So I stared in at the batter. I stared. I stared again. I stared some more. Bob Gibson would have been proud of that stare. I was intimidating the heck out of him. Kid wasn’t going to hit me. He was going to tremble. The opposition was going to tremble.

“Hey, idiot, throw the ball.” My teammates were, however, going to be bored.

Oh, yeah, I gotta throw it. I did. He swung. He missed. The catcher caught it. Then came another swinging strike. Now I had him.  Turned out I did. He was so out of sorts, I lobbed one right by him. He took it for strike three and I now had a strikeout. Top that, Juan Marichal. Can you strut while standing still?

OK, one more out to get and it’s the very bottom of the order. Here’ a kid that hasn’t gotten a hit all year. He’s swung maybe twice. He’s been hit once, he’s walked once, he’s never scored. So I got him easy, right? So let’s do something daring. I threw the ball a little harder and he swung. For God’s sake he swung. The ball rolled out into the field. I was shocked, he was shocked, his mother was shocked. Fortunately our second baseman wasn’t shocked. He raced over, picked up the ball, tossed it to first and the inning was over.

So I came off the field. No one raised me on their shoulders. No one played martial music (we were a very undemonstrative team). Coach nodded “good job.” And I went to the rack, got a bat (I was on deck to lead off the sixth). God, that was easy. Maybe Coach will give me the ball again. I got this pitching stuff down. He never did, but I still got an 0.00 ERA with a strikeout. Talk about a heck of a WHIP. Top that, Juan Marichal.


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3 Responses to “Doing My Juan Marichal Impression”

  1. Glen Russell Slater Says:

    V, I really enjoyed that immensely! That was a very humorous slice of life piece.

    Now, you say that this was right after Marichal broke in, so I’m thinking 1961 or 1962. You were thinking of what the theme music running through your head could have been, since “Rocky” and “Chariots of Fire” wasn’t out yet.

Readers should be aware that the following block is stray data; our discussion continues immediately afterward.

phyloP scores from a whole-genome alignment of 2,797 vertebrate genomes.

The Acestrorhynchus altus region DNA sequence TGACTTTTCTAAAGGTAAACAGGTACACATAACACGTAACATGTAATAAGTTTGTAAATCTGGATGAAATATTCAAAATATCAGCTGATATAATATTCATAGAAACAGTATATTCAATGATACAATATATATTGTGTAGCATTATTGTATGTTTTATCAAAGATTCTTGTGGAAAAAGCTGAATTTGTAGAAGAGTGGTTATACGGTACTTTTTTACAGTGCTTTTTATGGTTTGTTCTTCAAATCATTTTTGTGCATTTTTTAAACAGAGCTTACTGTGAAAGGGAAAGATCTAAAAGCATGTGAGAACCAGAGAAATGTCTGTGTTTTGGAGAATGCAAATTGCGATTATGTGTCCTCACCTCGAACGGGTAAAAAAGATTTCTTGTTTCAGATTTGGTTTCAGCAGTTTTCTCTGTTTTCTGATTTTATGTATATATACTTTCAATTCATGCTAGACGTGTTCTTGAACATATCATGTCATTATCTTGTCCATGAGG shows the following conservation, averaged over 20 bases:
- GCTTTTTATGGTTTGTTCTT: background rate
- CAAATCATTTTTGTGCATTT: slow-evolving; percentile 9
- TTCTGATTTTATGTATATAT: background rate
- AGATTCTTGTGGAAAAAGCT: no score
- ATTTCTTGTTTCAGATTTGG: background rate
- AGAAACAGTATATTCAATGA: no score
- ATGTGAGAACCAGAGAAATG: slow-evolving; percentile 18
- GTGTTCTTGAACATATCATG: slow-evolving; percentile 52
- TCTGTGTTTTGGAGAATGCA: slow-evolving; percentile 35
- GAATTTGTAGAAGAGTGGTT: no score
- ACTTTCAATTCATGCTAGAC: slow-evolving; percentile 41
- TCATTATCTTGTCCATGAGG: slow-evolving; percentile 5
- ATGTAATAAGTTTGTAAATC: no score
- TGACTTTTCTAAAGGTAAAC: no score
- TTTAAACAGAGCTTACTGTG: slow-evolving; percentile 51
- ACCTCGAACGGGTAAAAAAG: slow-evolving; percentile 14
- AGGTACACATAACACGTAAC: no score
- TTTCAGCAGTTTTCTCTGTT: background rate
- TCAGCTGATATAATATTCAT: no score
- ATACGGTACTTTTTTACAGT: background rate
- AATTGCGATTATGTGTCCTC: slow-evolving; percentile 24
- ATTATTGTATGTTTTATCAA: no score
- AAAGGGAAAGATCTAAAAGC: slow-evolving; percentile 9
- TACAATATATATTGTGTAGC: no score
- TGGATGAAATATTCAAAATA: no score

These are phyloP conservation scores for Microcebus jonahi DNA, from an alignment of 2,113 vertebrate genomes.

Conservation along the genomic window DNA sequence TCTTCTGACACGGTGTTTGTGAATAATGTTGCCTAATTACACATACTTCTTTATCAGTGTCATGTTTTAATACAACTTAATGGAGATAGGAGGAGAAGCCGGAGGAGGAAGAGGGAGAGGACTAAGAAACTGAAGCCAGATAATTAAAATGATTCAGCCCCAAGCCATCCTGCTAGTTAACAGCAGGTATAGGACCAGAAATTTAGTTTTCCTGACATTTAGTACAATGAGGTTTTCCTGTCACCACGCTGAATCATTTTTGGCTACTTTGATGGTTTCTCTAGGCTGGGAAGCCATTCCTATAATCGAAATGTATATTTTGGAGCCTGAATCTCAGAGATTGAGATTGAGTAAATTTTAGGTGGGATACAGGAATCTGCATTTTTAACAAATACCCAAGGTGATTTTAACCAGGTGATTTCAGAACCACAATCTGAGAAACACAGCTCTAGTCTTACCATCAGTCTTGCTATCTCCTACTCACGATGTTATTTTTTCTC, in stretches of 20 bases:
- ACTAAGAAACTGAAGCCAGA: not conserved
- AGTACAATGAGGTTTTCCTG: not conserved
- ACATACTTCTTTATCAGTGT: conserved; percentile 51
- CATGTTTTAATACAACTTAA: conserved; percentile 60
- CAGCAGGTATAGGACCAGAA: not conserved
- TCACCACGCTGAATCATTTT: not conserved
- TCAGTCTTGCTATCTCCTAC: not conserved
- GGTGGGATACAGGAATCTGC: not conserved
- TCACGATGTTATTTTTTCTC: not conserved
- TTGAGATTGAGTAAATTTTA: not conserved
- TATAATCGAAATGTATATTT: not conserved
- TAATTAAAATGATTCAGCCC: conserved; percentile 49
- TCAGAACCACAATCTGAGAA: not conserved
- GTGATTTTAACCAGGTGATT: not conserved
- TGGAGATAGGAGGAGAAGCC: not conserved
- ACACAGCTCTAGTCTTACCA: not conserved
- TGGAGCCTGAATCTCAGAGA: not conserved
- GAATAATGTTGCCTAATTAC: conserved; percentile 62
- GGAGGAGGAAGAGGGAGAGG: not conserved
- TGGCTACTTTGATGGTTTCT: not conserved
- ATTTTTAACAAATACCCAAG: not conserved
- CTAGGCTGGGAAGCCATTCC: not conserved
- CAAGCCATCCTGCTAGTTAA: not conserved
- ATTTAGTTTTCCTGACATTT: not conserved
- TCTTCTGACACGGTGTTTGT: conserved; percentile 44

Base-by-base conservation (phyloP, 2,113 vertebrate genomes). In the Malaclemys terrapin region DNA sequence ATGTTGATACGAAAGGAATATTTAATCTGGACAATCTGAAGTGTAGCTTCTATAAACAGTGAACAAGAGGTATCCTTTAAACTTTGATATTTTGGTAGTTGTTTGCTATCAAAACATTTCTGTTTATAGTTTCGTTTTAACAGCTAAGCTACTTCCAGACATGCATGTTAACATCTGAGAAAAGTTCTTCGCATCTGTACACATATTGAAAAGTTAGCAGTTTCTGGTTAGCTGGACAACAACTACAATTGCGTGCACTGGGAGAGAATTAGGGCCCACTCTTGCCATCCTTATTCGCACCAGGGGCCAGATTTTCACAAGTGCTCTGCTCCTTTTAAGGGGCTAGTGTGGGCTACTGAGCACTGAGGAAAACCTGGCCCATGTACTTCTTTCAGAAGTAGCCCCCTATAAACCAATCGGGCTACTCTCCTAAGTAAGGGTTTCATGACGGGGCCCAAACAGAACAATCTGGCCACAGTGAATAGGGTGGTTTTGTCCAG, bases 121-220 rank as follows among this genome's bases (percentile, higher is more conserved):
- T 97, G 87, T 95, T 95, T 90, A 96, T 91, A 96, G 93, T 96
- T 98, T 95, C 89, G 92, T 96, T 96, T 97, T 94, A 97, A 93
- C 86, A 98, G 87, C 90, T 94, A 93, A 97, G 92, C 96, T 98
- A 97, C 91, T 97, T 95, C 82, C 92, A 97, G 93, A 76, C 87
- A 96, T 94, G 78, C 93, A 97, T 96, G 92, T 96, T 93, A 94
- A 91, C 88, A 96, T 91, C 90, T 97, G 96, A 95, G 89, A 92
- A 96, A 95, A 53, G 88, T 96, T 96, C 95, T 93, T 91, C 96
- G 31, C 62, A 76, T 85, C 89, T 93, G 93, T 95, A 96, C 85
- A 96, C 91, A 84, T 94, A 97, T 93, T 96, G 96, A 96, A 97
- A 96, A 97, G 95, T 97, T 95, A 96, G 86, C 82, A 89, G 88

Maybe “Let’s Twist Again Like We Did Last Summer” by Chubby Checker? Nah. That makes no sense.

    Maybe “You Don’t Know Me” by Ray Charles? That’s kind of familiar, since the batters didn’t KNOW you, so they didn’t know what to expect? “Don’t Worry ‘Bout Me” by Marty Robbins, since the manager was a little apprehensive about your pitching. Or maybe “Surrender” or “Good Luck Charm” by Elvis, since you wanted the batter to “surrender”, or you really needed a “good luck charm” on the mound?

    At any rate, you didn’t tell what happened after Juan Marichal (you) got to bat, as the story ended right there. Since you were Juan Marichal, you didn’t hit the opposing team’s catcher on the head with the bat, did you? I sure hope not.

    Anyway, a fine and very entertaining story, V! I particularly enjoy it when you write these pieces about your childhood!


    • verdun2 Says:

      Don’t know if I knew Robbins’ “Don’t Worry” but it would have been perfect. As I recall I walked so no need to clobber the catcher.
      thanks for the kind words.

  2. William Miller Says:

    Great stuff, man. I could picture the whole thing in my head. Funny how coaches just assume that their little kid players just instinctively know how to do these things. I’m the same way with my kid. Once, I watched him field a ball, and he had no idea what to do with it. I was yelling, “First Base!” at him, but he looked at me like I was telling him what we were going to have for dinner. It occurred to me at that moment that no one (meaning me) had ever told him about the concept of the force-out at first base. Oh well.